My grandma’s garden is dear to my heart and is filled with lovely memories of summer days laced with fragrant jasmine, sudsy yellow backyard water slides and Mandy, the cranky old Corgy that hated all of us grandkids.
Down the back, past the lemon trees, sloping green lawn and Mandy’s final resting place is my own secret garden. The magnificent lady who lives here is comfortably nestled among a few other trees and is over half a century old. Her arms stretch regally across the width of the lower backyard and for just a brief time in the early summer, she presents us with little violet parcels of sweet, juicy goodness.
I was recently reminded of this long-forgotten lady and Grandma’s legendary mulberry pie while attending a children’s birthday party. The kids had gathered around a small mulberry tree in the backyard and were having a great deal of fun in shaking the fruit off it. Feeling nostalgic, I began to wonder if there would be any left on Grandma’s tree during my next visit the following weekend.
Come summer —well into my university years— I couldn’t wait to climb the tree and pick mulberries for Grandma that would eventually turn into a delicious pie for our dessert. The mosquitoes were always voracious and they too looked forward to their annual summer feast on my arms and legs as I picked the mulberries.
When I returned from my mission, my fingers were always stained in a deep purple hue. Grandma would then rub half a lemon over my fingers and they would be lovely and clean in no time – my clothes, not so much.
Later that afternoon, Grandma would make the pastry, stew the mulberries until they were sweet and jammy, finish with some sugar on top, then bake in the oven.
Dessert always seemed a very long way off when there was mulberry pie in the oven. Grandad was an even greater fan than I and would also wait eagerly for a slice of pie. He had a well-documented sweet tooth that Grandma lovingly indulged.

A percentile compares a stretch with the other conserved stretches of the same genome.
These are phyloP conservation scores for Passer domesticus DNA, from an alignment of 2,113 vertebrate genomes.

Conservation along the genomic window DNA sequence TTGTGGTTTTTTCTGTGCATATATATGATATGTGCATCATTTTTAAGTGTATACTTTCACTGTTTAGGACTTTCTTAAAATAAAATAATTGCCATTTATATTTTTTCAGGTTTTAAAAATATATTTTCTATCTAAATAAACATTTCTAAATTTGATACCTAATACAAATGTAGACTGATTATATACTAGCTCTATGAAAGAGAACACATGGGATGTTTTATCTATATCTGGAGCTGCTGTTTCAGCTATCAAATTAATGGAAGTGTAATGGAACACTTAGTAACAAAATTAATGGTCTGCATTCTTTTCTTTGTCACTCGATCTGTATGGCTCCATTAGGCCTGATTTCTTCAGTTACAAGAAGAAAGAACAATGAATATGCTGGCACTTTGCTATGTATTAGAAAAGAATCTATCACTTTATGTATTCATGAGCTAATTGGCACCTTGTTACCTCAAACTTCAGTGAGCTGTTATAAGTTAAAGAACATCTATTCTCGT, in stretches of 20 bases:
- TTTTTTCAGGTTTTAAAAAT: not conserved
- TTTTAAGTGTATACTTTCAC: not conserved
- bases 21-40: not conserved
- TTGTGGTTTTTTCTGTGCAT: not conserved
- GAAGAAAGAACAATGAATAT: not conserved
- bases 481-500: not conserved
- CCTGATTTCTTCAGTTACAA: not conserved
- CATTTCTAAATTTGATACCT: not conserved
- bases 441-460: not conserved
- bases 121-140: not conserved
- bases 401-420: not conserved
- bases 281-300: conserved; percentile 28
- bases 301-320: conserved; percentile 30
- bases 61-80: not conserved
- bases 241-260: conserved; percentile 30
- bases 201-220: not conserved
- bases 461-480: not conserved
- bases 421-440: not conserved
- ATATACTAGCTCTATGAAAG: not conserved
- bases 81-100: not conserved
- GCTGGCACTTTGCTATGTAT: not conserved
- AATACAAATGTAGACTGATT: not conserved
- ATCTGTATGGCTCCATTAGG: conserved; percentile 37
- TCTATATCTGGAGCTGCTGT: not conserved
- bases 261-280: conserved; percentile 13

Sadly, Grandad passed away in 2004 and only one month short of their 60thwedding anniversary. As he was no longer around to enjoy it and I was away on extended overseas adventures, Grandad’s mulberry pie disappeared off the table for a number of years until brought back by popular demand this past summer.
As soon as I got to Grandma’s, I headed straight for the mulberry tree and as luck would have it, there were still just enough to make a small pie with. I was an excited child again!
Later in the afternoon, we raided the last of the berries and brought back the bounty to the kitchen. Grandma worried she wouldn’t be able to remember the recipe but butter and flour gently yielded to the rhymic kneading of knowing hands to form the shortcrust pastry, just like it had for many years before. Next, deep violet berries tumbled into a small pot, spitting as they hit the heat – subdued by a generous measure of sugar and the smallest dash of water. Soon after, the sweet, viscous filling was poured into the pastry case and topped with a sprinkle of sugar with a quick flick of the wrist.
Another few minutes longer, that familiar aroma of roasted berries and freshly baked pie came wafting out of the oven entwining with childhood memories. With homemade custard ready to be poured, a freshly brewed pot of tea for two on the table and a slice of long -awaited mulberry pie with my lovely Grandma, it was absolute heaven. Yes, the old cliché is so true, Grandma’s cooking always tastes the best and that’s because my grandma always makes it with love. Obviously, Grandad clearly knew he was onto a good thing!
Did you enjoy the story?
Now watch this beautiful homemade movie that one of my lovely readers made about my grandma’s mulberry pie. If you are in Australia, the talented videographer Josh Goss is available for hire and specialises in weddings.
For your own slice of mulberry heaven, I hope you enjoy Grandma’s recipe below;
Grandma’s Mulberry Pie
- 500g of fresh mulberries
- ¼ cup of sugar
- 100g of butter
- 2 tablespoons cornflour
- 1 ¾ cup of self raising flour
- 1 cup milk
- 2 tablespoons sugar
- 2 egg yolks
- Dash vanilla essence
- Separate the mulberries into two dishes. Put ½ the mulberries in a saucepan. Add a ¼ cup sugar and 2 tablespoons of water to the berries, simmer on a low heat for 5 minutes until the sugar has dissolved and berries are soft and jammy.
- Add 2 tablespoons of cornflour to the mulberry stew to thicken. Set aside.
- To make the pastry sift 1 ¾ cup of self raising four and mix with 100g chopped butter (room temperature) and 2 Tablespoons of water. Knead the dough until ready.
- Roll two lots of pastry – one for the base and another for the lid of the pie to fit 20 x 30cm rectangular cake tin.
- Place pastry in the bottom of the tin to make a case, add the fresh mulberries then fill it will the mulberry mixture.
- Cover the mixture with the pastry lid and sprinkle with sugar.
- Bake for 30-40 minutes 200C until pastry is golden.
- Serve with custard, icecream or cream.
- To make custard, over a low heat place milk, sugar and egg yolks in a saucepan a gently whisk until it thickens – about 10 minutes. Serve hot or cold.